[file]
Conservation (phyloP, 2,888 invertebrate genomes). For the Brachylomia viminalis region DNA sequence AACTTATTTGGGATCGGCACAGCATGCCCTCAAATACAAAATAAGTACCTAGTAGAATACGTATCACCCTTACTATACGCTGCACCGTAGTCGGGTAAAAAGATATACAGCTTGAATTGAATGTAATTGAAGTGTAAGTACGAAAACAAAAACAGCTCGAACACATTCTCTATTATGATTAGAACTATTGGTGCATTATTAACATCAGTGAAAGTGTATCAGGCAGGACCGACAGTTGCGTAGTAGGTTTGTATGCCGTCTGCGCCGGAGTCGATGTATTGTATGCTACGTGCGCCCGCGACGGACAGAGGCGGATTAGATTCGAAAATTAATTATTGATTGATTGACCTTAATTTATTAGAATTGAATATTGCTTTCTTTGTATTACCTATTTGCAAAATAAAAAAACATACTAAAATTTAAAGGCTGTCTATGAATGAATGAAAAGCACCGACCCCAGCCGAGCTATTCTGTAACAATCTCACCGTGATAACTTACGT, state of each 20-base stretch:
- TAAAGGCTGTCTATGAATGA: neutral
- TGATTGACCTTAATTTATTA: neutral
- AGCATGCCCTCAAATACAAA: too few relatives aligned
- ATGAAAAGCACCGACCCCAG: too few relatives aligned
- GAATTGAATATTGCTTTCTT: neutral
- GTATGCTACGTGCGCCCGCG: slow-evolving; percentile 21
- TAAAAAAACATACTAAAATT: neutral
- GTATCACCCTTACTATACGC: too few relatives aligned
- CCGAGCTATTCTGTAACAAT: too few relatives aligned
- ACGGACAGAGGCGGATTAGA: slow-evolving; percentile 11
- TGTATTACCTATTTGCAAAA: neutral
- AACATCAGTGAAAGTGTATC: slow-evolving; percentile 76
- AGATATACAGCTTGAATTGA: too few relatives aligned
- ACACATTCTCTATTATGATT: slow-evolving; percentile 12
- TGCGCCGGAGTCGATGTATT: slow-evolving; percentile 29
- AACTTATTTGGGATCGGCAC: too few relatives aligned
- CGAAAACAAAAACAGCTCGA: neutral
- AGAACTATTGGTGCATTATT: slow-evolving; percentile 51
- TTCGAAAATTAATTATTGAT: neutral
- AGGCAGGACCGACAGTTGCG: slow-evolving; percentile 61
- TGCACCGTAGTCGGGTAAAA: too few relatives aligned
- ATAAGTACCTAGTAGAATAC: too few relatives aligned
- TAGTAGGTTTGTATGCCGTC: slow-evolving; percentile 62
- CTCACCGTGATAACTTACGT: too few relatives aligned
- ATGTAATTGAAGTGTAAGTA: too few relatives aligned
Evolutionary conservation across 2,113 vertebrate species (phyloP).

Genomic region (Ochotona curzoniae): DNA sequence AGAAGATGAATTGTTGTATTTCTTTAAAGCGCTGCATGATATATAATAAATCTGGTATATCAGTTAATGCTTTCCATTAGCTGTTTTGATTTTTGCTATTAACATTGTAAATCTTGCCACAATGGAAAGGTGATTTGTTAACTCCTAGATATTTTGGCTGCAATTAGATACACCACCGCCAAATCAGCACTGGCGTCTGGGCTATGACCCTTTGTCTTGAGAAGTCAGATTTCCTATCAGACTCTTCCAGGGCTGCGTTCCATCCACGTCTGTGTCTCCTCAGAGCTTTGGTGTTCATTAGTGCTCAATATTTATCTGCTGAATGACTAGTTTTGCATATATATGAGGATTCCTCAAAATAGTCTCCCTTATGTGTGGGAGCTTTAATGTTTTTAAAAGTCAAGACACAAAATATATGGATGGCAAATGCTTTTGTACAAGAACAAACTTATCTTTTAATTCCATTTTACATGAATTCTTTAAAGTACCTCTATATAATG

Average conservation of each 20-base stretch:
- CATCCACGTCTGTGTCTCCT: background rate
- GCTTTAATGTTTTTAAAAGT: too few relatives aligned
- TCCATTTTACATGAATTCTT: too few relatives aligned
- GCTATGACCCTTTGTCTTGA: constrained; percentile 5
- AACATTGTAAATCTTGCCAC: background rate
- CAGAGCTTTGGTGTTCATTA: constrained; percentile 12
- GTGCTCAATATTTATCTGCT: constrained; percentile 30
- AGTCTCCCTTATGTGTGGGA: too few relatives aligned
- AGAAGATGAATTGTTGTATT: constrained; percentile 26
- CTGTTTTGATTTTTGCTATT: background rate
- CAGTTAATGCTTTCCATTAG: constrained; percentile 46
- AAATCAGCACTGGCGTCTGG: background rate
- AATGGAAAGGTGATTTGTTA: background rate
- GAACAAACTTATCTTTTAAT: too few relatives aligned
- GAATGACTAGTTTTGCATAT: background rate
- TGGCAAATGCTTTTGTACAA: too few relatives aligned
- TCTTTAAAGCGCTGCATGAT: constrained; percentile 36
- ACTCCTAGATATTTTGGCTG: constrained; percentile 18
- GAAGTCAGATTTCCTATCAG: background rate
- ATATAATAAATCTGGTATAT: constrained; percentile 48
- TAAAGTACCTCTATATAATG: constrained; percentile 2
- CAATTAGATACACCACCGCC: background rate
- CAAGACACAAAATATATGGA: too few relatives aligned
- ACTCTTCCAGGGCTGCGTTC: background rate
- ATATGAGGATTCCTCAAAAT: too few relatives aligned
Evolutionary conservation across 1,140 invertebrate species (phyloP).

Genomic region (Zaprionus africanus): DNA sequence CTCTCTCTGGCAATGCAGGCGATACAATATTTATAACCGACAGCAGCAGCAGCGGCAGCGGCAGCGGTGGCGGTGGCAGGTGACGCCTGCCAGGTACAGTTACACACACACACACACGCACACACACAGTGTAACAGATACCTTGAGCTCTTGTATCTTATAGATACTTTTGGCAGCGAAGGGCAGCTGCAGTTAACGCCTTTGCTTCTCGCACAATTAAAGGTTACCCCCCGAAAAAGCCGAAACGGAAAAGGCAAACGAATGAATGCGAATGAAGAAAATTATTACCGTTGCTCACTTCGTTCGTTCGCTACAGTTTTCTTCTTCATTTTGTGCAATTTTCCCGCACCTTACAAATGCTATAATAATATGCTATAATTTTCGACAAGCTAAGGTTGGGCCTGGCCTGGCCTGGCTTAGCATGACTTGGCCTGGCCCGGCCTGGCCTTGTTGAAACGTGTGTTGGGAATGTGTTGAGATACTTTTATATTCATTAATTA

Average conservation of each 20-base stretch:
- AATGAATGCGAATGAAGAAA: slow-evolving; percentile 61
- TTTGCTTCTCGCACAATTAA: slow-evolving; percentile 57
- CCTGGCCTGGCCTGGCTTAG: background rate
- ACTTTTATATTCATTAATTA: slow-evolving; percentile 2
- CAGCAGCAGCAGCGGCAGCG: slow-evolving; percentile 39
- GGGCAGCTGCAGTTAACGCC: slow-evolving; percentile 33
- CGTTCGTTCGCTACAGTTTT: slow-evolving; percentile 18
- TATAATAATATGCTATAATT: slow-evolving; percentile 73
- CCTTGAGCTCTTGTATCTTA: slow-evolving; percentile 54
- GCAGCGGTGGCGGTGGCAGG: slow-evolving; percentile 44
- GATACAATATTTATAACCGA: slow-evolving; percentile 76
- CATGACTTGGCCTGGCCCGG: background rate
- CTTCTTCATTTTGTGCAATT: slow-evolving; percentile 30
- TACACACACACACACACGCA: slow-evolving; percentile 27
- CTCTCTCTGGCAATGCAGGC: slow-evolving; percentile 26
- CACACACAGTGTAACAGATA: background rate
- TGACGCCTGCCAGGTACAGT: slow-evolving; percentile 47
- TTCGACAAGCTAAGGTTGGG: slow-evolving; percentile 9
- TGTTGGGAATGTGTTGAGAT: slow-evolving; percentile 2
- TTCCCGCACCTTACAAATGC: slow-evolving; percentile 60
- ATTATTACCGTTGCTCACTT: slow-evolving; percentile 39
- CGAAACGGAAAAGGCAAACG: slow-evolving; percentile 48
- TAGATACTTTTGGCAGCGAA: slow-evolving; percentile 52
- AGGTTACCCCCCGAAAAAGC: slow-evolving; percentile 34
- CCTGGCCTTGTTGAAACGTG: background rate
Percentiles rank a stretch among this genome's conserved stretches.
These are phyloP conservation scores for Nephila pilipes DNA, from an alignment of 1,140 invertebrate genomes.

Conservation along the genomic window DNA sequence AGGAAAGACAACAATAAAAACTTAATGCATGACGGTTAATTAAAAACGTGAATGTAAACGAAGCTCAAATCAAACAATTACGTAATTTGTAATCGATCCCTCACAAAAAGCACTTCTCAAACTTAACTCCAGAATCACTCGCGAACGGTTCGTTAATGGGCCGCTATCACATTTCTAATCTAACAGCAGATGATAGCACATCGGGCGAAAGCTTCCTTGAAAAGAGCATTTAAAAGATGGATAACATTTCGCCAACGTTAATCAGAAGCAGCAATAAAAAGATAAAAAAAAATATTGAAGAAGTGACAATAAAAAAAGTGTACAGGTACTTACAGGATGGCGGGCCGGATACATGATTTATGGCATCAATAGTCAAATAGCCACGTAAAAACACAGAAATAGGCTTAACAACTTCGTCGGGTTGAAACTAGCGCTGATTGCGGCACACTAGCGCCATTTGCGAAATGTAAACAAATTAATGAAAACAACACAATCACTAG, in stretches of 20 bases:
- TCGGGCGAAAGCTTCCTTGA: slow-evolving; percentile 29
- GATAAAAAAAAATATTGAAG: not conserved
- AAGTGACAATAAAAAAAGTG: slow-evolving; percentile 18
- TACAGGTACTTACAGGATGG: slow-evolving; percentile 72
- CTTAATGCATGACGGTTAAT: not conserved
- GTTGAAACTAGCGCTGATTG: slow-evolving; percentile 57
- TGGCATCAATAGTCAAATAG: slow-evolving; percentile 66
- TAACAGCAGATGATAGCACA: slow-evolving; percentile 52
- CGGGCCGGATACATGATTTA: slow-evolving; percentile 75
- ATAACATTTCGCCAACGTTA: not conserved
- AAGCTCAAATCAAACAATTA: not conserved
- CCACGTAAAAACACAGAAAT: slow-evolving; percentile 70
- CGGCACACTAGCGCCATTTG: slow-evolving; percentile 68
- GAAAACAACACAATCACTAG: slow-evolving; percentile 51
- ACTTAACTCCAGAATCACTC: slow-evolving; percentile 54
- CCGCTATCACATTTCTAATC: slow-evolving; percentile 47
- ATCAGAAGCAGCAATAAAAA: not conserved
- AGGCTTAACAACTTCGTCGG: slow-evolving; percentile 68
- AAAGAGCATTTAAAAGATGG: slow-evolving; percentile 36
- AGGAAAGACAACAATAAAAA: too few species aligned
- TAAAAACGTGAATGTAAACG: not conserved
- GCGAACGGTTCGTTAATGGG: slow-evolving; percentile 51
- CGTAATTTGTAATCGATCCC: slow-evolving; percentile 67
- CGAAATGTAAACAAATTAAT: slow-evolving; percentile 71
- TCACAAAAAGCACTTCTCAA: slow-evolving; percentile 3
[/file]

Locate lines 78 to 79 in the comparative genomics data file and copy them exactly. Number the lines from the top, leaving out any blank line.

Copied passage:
- ATTATTACCGTTGCTCACTT: slow-evolving; percentile 39
- CGAAACGGAAAAGGCAAACG: slow-evolving; percentile 48